Technical Articles

Family-Friendly GMRS Radios

The General Mobile Radio Service (GMRS) today is what CB radio was originally intended to be–a group of frequencies shared by individuals who maintained a civil environment on the air, unlike the free-for-all atmosphere and trash talk experienced on the 11-meter CB band during the 1970s.

GMRS uses channels around 462 MHz and 467 MHz, just above the amateur radio 440MHz band. The most common use of these channels is for short-distance, two-way voice communications among individuals using handheld radios, mobile radios, and repeater systems. Advantages of GMRS over CB radios include quiet, static-free reception without skip interference. Maximum allowed power is 50 watts, providing a greater range for base and mobile units.

GMRS is one of three radio services, including MURS (Multi-Use Radio Service) and FRS (Family Radio Service), intended for personal and family use only. It’s a way for friends and families to stay in touch with each other while enjoying outdoor sports and activities like hiking and camping, or while traveling.

They’re ideal for more remote locations where cell phone service is spotty or nonexistent, and especially in crowded public areas like theme parks or the mall where family members can become separated from each other. These easy-to-use radios are perfect for young children and adults alike.

All in the Family

Like Amateur Radio, a license is required, but there’s no test involved. The current rules for GMRS limit eligibility for new GMRS system licenses to individuals in order to ensure the service is available to personal users. Operating privileges extend to members of the family, including a spouse, children and stepchildren, grandchildren, parents and stepparents, grandparents, brothers and sisters, aunts and uncles, nieces and nephews, and in-laws.

Getting a license is easy and can be done online at the FCC site. You fill out a form with your information, pay a $35 fee, and you’re good to go for 10 years. If you run a small business, employees who are not family members are not covered by the license–they would need to get their own.

How Far?

Think line of sight communications, just like other UHF bands. UHF radio waves are fairly good at squeezing through small spaces and, unlike light, can travel through things like fabric and thin walls. They may bounce off a canyon wall once or twice and travel through light tree cover and in between houses, but YMMV (your mileage may vary).

Obviously, the more watts of power you transmit, the better chance your signal will be received, but power isn’t everything. Don’t count on communication in areas where there are large obstacles in the signal’s path. If a mountain is in the way, for example, no amount of power increase will help–unless you’re willing to climb the mountain.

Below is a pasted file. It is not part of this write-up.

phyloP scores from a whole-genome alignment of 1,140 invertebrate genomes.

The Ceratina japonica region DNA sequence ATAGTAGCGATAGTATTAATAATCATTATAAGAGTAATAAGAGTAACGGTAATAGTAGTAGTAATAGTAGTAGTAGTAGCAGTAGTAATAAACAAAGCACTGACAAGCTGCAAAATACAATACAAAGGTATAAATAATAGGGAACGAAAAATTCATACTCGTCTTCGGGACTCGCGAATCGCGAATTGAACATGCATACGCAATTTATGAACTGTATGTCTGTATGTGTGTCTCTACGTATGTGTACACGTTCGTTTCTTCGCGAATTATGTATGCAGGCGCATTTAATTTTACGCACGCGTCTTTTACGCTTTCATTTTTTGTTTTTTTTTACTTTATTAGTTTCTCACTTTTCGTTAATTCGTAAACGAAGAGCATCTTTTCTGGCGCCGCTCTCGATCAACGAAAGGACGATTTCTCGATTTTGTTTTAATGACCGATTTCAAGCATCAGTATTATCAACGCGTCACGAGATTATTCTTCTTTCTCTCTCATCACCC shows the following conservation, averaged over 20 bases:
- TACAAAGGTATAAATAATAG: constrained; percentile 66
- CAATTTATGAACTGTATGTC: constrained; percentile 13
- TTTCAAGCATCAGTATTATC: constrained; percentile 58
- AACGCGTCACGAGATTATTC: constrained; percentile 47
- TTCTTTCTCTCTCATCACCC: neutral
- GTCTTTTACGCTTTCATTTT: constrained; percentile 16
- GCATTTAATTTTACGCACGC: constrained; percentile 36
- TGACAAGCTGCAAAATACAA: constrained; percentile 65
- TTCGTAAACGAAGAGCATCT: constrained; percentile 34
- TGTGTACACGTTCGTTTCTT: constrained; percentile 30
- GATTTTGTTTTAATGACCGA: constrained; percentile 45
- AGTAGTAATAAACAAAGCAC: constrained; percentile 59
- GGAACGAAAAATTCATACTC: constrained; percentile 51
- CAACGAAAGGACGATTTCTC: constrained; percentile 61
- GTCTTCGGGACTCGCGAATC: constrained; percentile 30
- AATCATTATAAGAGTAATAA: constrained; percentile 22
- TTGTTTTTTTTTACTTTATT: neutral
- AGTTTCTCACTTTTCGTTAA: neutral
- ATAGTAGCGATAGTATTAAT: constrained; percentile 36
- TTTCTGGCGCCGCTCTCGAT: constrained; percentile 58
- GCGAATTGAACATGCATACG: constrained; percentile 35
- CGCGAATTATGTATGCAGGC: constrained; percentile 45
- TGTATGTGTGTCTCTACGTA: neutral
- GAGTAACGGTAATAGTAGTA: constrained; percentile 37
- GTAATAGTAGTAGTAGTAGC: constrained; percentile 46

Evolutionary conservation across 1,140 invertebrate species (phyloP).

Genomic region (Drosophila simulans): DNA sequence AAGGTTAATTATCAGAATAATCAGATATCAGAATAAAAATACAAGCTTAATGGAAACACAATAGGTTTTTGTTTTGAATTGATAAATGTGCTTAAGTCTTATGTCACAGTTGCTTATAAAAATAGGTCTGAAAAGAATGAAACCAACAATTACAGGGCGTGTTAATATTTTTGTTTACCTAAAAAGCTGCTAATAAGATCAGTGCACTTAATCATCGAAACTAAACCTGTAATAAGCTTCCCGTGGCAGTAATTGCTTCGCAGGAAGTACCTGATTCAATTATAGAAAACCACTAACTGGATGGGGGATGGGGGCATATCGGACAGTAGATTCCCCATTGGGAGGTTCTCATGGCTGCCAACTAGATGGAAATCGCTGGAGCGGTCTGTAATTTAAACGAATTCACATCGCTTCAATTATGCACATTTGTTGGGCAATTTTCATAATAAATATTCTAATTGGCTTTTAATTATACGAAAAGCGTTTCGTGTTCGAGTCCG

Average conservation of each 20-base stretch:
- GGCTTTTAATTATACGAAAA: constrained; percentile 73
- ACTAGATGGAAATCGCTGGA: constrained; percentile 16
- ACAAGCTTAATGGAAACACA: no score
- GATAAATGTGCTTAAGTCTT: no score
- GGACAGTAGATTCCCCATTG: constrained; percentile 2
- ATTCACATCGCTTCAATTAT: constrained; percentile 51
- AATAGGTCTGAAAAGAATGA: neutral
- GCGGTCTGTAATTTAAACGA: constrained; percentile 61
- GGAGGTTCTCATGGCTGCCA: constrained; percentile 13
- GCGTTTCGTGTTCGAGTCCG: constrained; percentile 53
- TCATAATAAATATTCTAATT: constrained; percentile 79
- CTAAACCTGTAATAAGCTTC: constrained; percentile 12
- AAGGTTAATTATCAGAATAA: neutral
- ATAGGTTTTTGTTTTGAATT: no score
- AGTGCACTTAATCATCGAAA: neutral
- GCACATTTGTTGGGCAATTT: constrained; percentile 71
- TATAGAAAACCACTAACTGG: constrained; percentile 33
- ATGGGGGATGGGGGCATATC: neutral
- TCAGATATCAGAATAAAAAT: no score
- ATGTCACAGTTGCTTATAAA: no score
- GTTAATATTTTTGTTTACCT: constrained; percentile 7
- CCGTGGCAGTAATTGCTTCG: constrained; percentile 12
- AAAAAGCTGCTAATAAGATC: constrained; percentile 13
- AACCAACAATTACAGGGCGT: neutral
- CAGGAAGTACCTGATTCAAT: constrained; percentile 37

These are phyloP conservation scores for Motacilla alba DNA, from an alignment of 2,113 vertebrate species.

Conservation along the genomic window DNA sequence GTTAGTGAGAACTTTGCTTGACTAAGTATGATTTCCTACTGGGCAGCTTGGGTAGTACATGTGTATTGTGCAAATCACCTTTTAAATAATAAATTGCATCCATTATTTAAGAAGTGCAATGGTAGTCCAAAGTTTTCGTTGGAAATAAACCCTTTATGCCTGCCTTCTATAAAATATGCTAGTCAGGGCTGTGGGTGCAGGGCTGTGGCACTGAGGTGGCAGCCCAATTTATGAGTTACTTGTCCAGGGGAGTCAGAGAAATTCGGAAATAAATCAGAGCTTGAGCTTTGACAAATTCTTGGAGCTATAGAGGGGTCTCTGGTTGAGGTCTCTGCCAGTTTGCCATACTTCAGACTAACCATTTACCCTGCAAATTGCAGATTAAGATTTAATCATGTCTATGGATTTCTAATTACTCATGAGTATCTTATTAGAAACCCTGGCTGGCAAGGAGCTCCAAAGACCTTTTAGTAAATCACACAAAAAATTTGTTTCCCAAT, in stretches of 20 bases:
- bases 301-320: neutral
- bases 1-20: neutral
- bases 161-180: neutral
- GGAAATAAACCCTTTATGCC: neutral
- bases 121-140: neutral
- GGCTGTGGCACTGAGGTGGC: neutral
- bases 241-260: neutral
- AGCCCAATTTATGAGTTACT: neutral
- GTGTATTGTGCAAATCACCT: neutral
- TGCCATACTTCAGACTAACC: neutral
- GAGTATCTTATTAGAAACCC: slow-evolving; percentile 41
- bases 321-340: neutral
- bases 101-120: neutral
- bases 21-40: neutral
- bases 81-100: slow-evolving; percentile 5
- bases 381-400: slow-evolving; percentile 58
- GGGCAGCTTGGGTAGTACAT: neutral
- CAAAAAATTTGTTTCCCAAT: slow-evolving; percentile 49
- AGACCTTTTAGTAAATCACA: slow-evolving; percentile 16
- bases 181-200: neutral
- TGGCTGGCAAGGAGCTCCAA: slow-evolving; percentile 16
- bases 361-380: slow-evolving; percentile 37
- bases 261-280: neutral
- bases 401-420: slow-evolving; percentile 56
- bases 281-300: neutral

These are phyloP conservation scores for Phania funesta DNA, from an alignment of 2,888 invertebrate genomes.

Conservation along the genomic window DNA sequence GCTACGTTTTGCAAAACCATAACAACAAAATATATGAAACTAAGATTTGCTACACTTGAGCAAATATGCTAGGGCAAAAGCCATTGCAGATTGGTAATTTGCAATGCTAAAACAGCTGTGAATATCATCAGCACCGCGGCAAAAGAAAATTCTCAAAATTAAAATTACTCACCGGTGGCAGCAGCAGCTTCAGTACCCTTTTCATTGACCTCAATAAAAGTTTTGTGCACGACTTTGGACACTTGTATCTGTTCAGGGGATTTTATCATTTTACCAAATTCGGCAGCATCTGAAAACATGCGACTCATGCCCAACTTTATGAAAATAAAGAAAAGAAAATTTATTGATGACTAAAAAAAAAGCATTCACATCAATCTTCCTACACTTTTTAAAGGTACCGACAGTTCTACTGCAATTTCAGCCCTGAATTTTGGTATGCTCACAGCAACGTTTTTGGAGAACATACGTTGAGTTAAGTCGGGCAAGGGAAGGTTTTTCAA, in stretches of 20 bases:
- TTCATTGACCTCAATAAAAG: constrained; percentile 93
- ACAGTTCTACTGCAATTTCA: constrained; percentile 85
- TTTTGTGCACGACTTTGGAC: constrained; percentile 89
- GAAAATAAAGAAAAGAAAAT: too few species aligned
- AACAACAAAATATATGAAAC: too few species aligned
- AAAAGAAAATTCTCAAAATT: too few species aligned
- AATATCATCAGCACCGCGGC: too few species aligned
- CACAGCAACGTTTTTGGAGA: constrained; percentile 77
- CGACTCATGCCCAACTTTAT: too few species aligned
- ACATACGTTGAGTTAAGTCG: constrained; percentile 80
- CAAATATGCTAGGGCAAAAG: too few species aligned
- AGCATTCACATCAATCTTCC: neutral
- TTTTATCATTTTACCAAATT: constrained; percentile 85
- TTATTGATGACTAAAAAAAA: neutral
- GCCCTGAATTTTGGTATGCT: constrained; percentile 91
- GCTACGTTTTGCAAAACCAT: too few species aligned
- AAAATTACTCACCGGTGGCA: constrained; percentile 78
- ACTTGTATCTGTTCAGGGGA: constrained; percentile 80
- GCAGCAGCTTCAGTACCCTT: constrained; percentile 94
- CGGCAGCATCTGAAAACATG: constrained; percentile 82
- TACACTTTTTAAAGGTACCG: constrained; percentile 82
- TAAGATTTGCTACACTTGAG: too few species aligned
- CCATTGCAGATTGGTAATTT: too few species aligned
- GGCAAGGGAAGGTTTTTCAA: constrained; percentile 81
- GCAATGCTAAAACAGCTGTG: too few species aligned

But if there are a few trees between you and the other radio, and some signal is able to get through, boosting power a bit might turn an unreadable signal into one that’s readable. It’s best to always use the radio’s lowest power setting necessary to make contact. That way you aren’t adding to congestion on what may be a crowded frequency.

Estimates below are based on the experience of numerous individuals using GMRS in a variety of settings. These compare a 5-watt handheld; 50-watt mobile with a 5/8 wave mobile antenna; and 50-watt base station with 5/8 wave, 6dB gain omnidirectional base antenna at 50 feet. Always consider upgrading your antenna for best range, especially with handheld radios.

  • Urban Environment: Around 1+ miles from handheld to handheld, 2-3 miles mobile to handheld, and up to 5 miles or more base to mobile with base antenna.
  • Rural – Level – Open Country: From 1-3 miles handheld to handheld, up to 5 miles or more mobile to handheld, up to 15 miles or more mobile to mobile, and up to 30 miles base to mobile.
  • Rural – Mountains, Hills and Trees: Varies. Expect reliable communications only when you’re in line-of-sight of the other radio operator.

Repeaters, similar to those used on the ham radio UHF/VHF bands, will also extend communications, and they are permitted on eight pairs of frequencies with inputs on 467 MHz and outputs on 462 MHz. Radios used must be capable of duplex operation, which excludes the inexpensive blister-pack FRS/GMRS “hybrid” radios.

Radios to Go

GMRS is gaining traction in many parts of the country. It’s all about range and voice clarity. One popular use of these two-way radios is for trail communication. Jeep Jamboree USA has adopted GMRS as their new go-to radio over traditional CB radios.

An expanding selection of radios continues to become available as more people realize the advantages of GMRS radios and adopt them for personal use. Daystar’s GMRS high-power mobile and the Daystar GMRS 5-watt handheld radio are just two examples that can be found at DX Engineering. Antenna manufacturers like Comet have a selection of base station antennas made specifically for GMRS.

Thinking of using your Baofeng for GMRS? Don’t! Though many Chinese HT brands have the capability of being programmed for GMRS frequencies, most models don’t meet Part 95 certification and using them is illegal.

Even if you have your ham ticket, you should still consider adding some GMRS gear to your collection. It’s a great way to help keep in touch with your non-ham family and friends. GMRS radios can also become a convenient bridge for hams involved in emergency response (ARES, RACES) to communicate with other civilian volunteer organizations like the Community Emergency Response Team (CERT).

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